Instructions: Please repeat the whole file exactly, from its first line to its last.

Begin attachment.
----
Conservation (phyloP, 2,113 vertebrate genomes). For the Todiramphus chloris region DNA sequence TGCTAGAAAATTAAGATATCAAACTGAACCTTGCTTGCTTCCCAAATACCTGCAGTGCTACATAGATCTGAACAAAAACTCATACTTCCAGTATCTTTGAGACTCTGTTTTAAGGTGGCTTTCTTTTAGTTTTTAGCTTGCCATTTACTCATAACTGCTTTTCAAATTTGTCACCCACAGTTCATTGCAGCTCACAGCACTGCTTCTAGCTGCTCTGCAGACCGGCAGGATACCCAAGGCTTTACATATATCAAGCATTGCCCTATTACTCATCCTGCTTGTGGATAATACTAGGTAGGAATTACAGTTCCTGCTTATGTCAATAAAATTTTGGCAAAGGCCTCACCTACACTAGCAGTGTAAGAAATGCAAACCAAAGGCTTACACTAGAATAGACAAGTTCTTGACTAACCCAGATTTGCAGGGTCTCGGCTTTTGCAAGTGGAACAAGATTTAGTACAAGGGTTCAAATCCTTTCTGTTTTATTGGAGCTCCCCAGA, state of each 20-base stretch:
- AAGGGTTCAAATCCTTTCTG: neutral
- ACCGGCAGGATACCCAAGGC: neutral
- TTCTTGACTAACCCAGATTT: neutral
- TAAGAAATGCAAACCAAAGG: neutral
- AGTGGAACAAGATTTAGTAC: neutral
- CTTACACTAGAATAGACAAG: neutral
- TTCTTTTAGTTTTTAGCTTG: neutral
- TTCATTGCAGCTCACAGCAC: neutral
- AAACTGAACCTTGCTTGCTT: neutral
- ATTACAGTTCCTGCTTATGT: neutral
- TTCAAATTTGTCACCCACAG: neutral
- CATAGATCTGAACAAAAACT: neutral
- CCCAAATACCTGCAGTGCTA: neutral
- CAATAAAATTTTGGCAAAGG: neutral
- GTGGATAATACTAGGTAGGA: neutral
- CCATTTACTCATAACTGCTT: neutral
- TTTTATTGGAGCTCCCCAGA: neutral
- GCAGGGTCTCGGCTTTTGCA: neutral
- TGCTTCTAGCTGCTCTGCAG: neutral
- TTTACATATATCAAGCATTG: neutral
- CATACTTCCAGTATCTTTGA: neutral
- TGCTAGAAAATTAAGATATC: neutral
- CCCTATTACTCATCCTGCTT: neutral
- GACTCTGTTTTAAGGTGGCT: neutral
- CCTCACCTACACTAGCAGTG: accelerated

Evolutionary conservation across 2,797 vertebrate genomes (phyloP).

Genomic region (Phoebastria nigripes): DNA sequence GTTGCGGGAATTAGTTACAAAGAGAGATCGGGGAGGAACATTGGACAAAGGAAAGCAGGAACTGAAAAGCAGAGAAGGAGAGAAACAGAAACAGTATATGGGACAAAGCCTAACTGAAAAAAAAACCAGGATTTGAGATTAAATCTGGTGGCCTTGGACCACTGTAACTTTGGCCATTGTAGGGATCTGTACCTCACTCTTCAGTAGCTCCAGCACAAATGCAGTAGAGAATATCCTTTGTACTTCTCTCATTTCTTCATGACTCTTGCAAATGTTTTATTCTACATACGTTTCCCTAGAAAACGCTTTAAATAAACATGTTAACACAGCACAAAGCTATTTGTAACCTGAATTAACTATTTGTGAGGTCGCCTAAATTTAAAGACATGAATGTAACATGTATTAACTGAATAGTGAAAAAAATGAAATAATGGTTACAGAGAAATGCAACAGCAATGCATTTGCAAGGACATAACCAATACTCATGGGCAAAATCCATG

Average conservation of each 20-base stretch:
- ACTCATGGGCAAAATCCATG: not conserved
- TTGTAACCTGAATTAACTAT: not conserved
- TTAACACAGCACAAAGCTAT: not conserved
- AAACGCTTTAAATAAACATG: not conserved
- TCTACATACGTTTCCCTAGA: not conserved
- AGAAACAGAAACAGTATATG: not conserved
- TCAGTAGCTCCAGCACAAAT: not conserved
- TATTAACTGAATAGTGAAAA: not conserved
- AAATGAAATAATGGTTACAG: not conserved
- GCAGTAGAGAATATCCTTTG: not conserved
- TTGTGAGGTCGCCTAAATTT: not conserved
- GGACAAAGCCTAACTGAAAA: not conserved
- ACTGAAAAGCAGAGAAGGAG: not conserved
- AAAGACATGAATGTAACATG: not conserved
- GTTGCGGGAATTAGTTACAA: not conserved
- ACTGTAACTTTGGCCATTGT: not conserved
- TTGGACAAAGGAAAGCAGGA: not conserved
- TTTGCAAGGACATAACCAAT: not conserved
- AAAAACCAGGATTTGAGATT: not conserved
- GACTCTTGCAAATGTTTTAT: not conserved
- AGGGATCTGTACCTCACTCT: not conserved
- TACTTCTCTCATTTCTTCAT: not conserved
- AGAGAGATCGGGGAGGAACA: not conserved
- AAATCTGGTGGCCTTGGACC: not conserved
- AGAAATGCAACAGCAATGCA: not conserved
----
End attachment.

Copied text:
Conservation (phyloP, 2,113 vertebrate genomes). For the Todiramphus chloris region DNA sequence TGCTAGAAAATTAAGATATCAAACTGAACCTTGCTTGCTTCCCAAATACCTGCAGTGCTACATAGATCTGAACAAAAACTCATACTTCCAGTATCTTTGAGACTCTGTTTTAAGGTGGCTTTCTTTTAGTTTTTAGCTTGCCATTTACTCATAACTGCTTTTCAAATTTGTCACCCACAGTTCATTGCAGCTCACAGCACTGCTTCTAGCTGCTCTGCAGACCGGCAGGATACCCAAGGCTTTACATATATCAAGCATTGCCCTATTACTCATCCTGCTTGTGGATAATACTAGGTAGGAATTACAGTTCCTGCTTATGTCAATAAAATTTTGGCAAAGGCCTCACCTACACTAGCAGTGTAAGAAATGCAAACCAAAGGCTTACACTAGAATAGACAAGTTCTTGACTAACCCAGATTTGCAGGGTCTCGGCTTTTGCAAGTGGAACAAGATTTAGTACAAGGGTTCAAATCCTTTCTGTTTTATTGGAGCTCCCCAGA, state of each 20-base stretch:
- AAGGGTTCAAATCCTTTCTG: neutral
- ACCGGCAGGATACCCAAGGC: neutral
- TTCTTGACTAACCCAGATTT: neutral
- TAAGAAATGCAAACCAAAGG: neutral
- AGTGGAACAAGATTTAGTAC: neutral
- CTTACACTAGAATAGACAAG: neutral
- TTCTTTTAGTTTTTAGCTTG: neutral
- TTCATTGCAGCTCACAGCAC: neutral
- AAACTGAACCTTGCTTGCTT: neutral
- ATTACAGTTCCTGCTTATGT: neutral
- TTCAAATTTGTCACCCACAG: neutral
- CATAGATCTGAACAAAAACT: neutral
- CCCAAATACCTGCAGTGCTA: neutral
- CAATAAAATTTTGGCAAAGG: neutral
- GTGGATAATACTAGGTAGGA: neutral
- CCATTTACTCATAACTGCTT: neutral
- TTTTATTGGAGCTCCCCAGA: neutral
- GCAGGGTCTCGGCTTTTGCA: neutral
- TGCTTCTAGCTGCTCTGCAG: neutral
- TTTACATATATCAAGCATTG: neutral
- CATACTTCCAGTATCTTTGA: neutral
- TGCTAGAAAATTAAGATATC: neutral
- CCCTATTACTCATCCTGCTT: neutral
- GACTCTGTTTTAAGGTGGCT: neutral
- CCTCACCTACACTAGCAGTG: accelerated

Evolutionary conservation across 2,797 vertebrate genomes (phyloP).

Genomic region (Phoebastria nigripes): DNA sequence GTTGCGGGAATTAGTTACAAAGAGAGATCGGGGAGGAACATTGGACAAAGGAAAGCAGGAACTGAAAAGCAGAGAAGGAGAGAAACAGAAACAGTATATGGGACAAAGCCTAACTGAAAAAAAAACCAGGATTTGAGATTAAATCTGGTGGCCTTGGACCACTGTAACTTTGGCCATTGTAGGGATCTGTACCTCACTCTTCAGTAGCTCCAGCACAAATGCAGTAGAGAATATCCTTTGTACTTCTCTCATTTCTTCATGACTCTTGCAAATGTTTTATTCTACATACGTTTCCCTAGAAAACGCTTTAAATAAACATGTTAACACAGCACAAAGCTATTTGTAACCTGAATTAACTATTTGTGAGGTCGCCTAAATTTAAAGACATGAATGTAACATGTATTAACTGAATAGTGAAAAAAATGAAATAATGGTTACAGAGAAATGCAACAGCAATGCATTTGCAAGGACATAACCAATACTCATGGGCAAAATCCATG

Average conservation of each 20-base stretch:
- ACTCATGGGCAAAATCCATG: not conserved
- TTGTAACCTGAATTAACTAT: not conserved
- TTAACACAGCACAAAGCTAT: not conserved
- AAACGCTTTAAATAAACATG: not conserved
- TCTACATACGTTTCCCTAGA: not conserved
- AGAAACAGAAACAGTATATG: not conserved
- TCAGTAGCTCCAGCACAAAT: not conserved
- TATTAACTGAATAGTGAAAA: not conserved
- AAATGAAATAATGGTTACAG: not conserved
- GCAGTAGAGAATATCCTTTG: not conserved
- TTGTGAGGTCGCCTAAATTT: not conserved
- GGACAAAGCCTAACTGAAAA: not conserved
- ACTGAAAAGCAGAGAAGGAG: not conserved
- AAAGACATGAATGTAACATG: not conserved
- GTTGCGGGAATTAGTTACAA: not conserved
- ACTGTAACTTTGGCCATTGT: not conserved
- TTGGACAAAGGAAAGCAGGA: not conserved
- TTTGCAAGGACATAACCAAT: not conserved
- AAAAACCAGGATTTGAGATT: not conserved
- GACTCTTGCAAATGTTTTAT: not conserved
- AGGGATCTGTACCTCACTCT: not conserved
- TACTTCTCTCATTTCTTCAT: not conserved
- AGAGAGATCGGGGAGGAACA: not conserved
- AAATCTGGTGGCCTTGGACC: not conserved
- AGAAATGCAACAGCAATGCA: not conserved